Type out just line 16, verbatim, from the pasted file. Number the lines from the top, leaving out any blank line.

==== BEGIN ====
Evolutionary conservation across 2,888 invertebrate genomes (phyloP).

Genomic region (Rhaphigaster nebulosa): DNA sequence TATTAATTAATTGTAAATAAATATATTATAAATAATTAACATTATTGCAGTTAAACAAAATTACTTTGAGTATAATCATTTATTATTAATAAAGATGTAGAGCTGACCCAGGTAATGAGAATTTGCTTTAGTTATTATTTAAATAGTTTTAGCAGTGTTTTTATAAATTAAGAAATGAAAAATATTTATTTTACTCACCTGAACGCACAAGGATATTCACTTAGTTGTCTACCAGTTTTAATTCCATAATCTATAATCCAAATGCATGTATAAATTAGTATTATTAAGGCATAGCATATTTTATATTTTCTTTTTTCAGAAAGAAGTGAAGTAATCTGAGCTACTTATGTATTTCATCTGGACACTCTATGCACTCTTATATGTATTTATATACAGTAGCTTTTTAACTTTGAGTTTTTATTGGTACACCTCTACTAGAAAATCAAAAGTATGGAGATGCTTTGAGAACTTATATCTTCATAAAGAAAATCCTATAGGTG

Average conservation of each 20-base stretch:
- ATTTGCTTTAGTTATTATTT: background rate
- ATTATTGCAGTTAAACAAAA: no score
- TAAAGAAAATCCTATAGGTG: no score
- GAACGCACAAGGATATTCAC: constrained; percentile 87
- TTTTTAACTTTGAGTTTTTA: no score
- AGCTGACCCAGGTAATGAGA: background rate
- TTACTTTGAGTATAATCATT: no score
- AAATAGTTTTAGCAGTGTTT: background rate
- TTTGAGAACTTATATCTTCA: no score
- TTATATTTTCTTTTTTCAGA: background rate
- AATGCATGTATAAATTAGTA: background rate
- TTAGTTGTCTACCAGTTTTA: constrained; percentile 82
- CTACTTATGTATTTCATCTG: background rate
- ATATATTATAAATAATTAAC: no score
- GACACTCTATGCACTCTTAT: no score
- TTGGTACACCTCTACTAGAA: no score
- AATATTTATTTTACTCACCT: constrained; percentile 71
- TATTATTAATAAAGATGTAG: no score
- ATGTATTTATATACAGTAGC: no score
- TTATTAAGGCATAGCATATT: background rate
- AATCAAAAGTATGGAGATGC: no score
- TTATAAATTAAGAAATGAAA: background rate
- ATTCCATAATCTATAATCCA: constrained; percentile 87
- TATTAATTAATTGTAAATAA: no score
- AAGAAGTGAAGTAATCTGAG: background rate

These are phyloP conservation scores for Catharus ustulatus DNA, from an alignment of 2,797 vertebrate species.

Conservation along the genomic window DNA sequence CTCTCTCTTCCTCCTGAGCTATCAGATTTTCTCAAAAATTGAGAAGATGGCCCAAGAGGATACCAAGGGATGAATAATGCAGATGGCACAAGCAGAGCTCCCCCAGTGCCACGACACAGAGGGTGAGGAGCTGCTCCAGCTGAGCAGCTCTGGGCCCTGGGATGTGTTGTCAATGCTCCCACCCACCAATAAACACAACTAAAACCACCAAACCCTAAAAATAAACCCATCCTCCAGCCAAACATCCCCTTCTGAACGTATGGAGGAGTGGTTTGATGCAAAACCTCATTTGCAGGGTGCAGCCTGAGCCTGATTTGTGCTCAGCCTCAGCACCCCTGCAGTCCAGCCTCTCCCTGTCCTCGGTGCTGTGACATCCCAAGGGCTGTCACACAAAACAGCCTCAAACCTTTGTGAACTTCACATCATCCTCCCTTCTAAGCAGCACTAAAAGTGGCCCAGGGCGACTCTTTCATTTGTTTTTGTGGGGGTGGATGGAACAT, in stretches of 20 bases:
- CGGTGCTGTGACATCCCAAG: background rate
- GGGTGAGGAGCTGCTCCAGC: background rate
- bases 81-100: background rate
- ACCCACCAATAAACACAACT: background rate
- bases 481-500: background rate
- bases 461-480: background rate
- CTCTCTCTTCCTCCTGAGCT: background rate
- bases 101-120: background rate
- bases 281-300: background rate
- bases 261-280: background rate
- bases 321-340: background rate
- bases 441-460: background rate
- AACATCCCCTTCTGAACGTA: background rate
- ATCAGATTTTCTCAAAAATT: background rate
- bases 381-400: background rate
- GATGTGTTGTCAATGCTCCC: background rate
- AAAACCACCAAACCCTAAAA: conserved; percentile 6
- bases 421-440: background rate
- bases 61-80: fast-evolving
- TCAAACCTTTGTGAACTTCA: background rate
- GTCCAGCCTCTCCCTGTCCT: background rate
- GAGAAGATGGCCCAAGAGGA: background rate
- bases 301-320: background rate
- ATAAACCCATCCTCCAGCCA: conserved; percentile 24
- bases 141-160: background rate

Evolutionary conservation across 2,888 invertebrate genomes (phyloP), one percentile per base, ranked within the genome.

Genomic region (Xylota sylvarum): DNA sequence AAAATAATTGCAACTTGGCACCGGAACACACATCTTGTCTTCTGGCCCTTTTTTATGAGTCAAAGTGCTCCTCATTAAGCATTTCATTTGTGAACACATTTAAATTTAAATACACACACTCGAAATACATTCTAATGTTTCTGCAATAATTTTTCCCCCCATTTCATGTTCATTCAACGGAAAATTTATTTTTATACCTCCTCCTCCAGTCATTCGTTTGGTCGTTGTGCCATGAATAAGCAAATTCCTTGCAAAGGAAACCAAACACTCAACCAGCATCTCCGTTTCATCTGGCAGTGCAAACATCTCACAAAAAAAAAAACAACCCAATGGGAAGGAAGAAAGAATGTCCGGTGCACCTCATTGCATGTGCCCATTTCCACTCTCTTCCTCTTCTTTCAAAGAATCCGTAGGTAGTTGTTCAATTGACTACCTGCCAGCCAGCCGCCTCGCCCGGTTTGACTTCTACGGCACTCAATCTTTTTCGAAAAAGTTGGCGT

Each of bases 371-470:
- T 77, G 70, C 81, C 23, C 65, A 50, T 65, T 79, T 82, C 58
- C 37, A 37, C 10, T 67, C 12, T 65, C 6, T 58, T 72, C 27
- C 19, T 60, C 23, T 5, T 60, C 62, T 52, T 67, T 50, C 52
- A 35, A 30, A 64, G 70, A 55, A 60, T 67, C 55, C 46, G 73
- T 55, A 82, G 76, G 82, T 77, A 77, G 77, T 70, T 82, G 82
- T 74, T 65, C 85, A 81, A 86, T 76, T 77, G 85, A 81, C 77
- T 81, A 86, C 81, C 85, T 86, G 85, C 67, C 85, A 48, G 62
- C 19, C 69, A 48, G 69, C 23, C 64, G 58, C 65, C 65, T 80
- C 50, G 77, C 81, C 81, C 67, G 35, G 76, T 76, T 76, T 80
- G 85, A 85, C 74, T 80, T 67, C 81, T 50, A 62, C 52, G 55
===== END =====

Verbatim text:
- CTACTTATGTATTTCATCTG: background rate